The Ara Pacis is the first work of architecture built in the historical centre of Rome since the end of Fascism. The museum space was designed by the architectural studio of American architect Richard Meier, the author of some of the most notable museums of the second half of the 20th century. The Ara Pacis represents one of the highest examples of classic art.
The Senate decided to build an altar to Peace dedicated to Augustus, upon its return from Gaul and from Spain where, in the course of three years, he had consolidated the power of Rome and his own power, he had opened new ways and founded colonies.
The altar was built along the via Flaminia, at the border with the northernmost part of the Field of Mars, but the alluvial soil of the area and the floods of the Tiber caused the burial of the Ara, of which no memory was left. The rebuilding of the monument was decided in 1937/38 in the bimillenary of Augustus birth.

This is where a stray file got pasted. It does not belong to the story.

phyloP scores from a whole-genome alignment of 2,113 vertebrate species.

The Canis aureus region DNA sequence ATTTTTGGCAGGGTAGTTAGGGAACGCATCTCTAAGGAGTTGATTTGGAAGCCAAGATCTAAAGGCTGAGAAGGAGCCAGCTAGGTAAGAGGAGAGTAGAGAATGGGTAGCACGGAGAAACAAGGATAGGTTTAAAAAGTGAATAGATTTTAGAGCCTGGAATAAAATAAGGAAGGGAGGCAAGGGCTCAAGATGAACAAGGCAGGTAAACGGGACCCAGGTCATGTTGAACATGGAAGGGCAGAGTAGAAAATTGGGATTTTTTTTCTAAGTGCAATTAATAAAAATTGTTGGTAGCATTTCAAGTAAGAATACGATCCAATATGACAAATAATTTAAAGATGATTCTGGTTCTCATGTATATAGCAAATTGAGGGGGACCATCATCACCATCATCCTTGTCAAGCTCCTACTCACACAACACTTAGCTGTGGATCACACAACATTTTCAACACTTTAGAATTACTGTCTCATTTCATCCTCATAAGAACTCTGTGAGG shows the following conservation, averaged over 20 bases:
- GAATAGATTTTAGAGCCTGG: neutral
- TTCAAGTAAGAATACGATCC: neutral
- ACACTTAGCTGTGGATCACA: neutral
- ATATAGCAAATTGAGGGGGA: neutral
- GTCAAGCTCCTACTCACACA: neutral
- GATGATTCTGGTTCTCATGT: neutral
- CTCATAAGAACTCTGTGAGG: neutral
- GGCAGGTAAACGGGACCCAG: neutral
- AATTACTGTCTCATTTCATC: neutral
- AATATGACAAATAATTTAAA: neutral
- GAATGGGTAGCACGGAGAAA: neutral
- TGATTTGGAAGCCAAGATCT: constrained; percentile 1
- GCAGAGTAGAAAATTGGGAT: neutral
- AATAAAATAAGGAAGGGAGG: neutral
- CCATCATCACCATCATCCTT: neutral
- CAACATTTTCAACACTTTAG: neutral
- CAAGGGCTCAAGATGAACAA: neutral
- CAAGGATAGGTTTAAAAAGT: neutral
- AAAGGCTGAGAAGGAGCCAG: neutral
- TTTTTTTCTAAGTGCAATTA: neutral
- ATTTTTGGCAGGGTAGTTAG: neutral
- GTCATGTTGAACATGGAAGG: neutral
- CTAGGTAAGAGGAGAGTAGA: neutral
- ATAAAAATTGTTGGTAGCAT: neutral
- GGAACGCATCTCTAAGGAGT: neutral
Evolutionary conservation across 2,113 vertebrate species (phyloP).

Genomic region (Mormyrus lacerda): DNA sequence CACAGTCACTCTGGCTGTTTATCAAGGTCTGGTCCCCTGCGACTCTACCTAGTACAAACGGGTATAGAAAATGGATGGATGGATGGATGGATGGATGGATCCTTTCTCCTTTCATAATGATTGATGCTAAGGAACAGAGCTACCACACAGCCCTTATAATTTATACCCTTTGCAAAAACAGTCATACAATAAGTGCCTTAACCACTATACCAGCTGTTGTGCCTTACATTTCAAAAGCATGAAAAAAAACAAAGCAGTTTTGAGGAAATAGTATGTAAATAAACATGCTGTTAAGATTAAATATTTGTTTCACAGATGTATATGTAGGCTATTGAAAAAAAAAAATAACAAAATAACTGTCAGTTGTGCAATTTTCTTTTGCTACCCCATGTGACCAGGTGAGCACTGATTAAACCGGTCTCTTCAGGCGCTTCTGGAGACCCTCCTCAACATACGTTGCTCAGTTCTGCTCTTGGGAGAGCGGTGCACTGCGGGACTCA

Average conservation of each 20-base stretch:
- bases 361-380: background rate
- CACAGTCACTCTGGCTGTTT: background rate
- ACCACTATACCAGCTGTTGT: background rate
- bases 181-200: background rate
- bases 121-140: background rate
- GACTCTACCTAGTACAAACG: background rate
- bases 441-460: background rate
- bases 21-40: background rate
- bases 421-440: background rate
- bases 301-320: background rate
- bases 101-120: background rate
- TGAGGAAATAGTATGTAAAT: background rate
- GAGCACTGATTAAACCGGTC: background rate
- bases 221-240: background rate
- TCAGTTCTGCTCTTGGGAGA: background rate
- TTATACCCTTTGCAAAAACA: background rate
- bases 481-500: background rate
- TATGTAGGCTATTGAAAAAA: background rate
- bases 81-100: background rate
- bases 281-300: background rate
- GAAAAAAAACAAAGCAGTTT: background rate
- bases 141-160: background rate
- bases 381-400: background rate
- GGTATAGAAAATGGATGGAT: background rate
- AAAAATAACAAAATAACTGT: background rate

It was given to archaeologist Giuseppe Moretti and was realized in the summer of 1938 inside the pavillion of via di Ripetta, hurriedly built from a project by Ballio Morpurgo.
Due to the location on the banks of the Tiber, the Ara Pacis risked to be destroyed by the inappropriateness of its container that could not protect it from traffic, exhaust fumes, overheating, humidity and greasy and acidic dust that deposited all over its surface. The new complex has been for this reason planned to preserve the monument in accordance with the most up to date conservation criteria.